State v. McClaine

Annotate this Case

300 N.E.2d 342 (1973)

STATE of Indiana, Appellant, v. Carl McClaine et al., Appellees.

No. 871S244.

Supreme Court of Indiana.

August 22, 1973.

*343 James L. Goodwin, Lebanon, for appellant.

Theodore L. Sendak, Atty. Gen., William D. Bucher, Deputy Atty. Gen., Indianapolis, for appellees.

HUNTER, Justice.

This is an appeal by the State of Indiana from an order of dismissal entered by the Boone Circuit Court on March 22, 1971. The State filed a motion to correct errors on May 20, 1971, which was overruled. This appeal resulted. Jurisdiction of the Indiana Supreme Court to entertain this appeal is based on IC 1971, 33-3-2-7 (Ind. Ann. Stat. ยง 4-214 [1968 Repl.]), which was in force at the time the appeal was effected.

The State initiated this action on January 9, 1958, by filing a complaint seeking the appropriation of real estate for state highway purposes. On January 21, 1958, defendant-landowners filed their answer. In February, 1958, the Boone Circuit Court ordered the real estate condemned and appointed three appraisers to make their report of valuation. All required oaths, instructions, notices, and returns were made. The appraisers filed their report in March, 1958, setting the total damages at $82,129.63, which was taken down April 24, 1958.

The State timely filed exceptions to the appraisers' report on March 13, 1958, and two days later moved for change of venue, which was not ruled upon until the hearing on the motion to dismiss in March, 1971.

An offer to compromise was made by the State to the attorney for the landowners on July 19, 1966. The offer was for $66,500.00. No immediate response to this offer was made by defendants.

In April, 1967, the cause was set for trial on September 5, 1967. However, in August, 1967, landowners moved for a continuance. The trial date was accordingly set for December 11, 1967. The landowners again requested a continuance on December 6, 1967, and the trial was set for April 22, 1968. The State moved for a change of venue in April, 1968, which was stricken. Following an additional continuance on April 22, 1969, by the defendants, the State filed its request for trial on February 17, 1971. The defendant-landowners responded by filing a motion to dismiss on February 26, 1971. This motion was granted following a March, 1971, hearing. The judgment reads as follows:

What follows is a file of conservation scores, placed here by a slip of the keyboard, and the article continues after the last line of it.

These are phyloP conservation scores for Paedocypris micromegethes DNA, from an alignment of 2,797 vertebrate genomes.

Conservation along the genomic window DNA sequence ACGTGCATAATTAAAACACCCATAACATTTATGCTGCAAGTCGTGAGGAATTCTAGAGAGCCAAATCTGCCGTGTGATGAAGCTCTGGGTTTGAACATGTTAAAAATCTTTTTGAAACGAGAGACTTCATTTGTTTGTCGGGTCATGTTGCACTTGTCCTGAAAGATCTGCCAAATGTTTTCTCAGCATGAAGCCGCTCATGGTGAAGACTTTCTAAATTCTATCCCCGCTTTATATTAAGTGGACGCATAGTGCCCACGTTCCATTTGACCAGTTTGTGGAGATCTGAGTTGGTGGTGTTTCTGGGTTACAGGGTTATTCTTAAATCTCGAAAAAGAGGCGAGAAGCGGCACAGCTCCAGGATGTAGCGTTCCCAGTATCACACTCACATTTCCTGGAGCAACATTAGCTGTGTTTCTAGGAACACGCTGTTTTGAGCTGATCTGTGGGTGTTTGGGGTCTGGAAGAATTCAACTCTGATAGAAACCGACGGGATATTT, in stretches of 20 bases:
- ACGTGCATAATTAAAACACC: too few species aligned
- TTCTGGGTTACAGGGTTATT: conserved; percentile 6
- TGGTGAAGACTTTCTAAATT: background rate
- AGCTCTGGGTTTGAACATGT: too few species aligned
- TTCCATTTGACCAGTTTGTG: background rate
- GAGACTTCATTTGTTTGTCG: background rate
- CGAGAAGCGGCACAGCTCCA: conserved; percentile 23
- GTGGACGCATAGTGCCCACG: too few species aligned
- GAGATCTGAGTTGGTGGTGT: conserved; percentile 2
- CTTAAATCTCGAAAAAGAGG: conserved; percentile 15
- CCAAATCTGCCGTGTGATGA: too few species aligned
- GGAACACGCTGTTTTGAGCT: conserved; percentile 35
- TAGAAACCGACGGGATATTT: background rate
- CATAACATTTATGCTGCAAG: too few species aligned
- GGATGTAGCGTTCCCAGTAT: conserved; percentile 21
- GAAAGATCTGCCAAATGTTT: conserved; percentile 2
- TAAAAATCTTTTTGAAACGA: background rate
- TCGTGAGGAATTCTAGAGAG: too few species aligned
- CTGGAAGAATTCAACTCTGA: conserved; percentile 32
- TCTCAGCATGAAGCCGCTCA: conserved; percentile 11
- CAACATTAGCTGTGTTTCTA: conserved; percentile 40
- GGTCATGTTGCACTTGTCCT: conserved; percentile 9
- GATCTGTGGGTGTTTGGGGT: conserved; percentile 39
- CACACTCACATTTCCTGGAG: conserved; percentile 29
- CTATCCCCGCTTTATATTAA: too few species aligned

"Comes now the Court finding and judgment ordering the exception of the parties dismissed for want of prosecution *344 and further finding and judgment that the above cause has been fully and finally compromised and settled."

The original offer to compromise was made July 19, 1966. On April 1, 1968, defendant-landowners refused the offer. Subsequent to that time, on April 15, 1968, a counter-offer was made by defendants. The counter-offer was not accepted by the State, and the Deputy Attorney General to whom the counter-offer was made expressly revoked the original offer. Notwithstanding the revocation of the offer, defendant's counsel wrote a letter on April 16, 1968, accepting the original offer. The next day counsel attempted to accept the original offer by delivering a check for $15,000.00 to the Attorney General. The $15,000.00 represented the difference between the amount taken down by defendants in 1958, and the offer to compromise. The check was not accepted by the Attorney General's office.

The State raised two issues for review: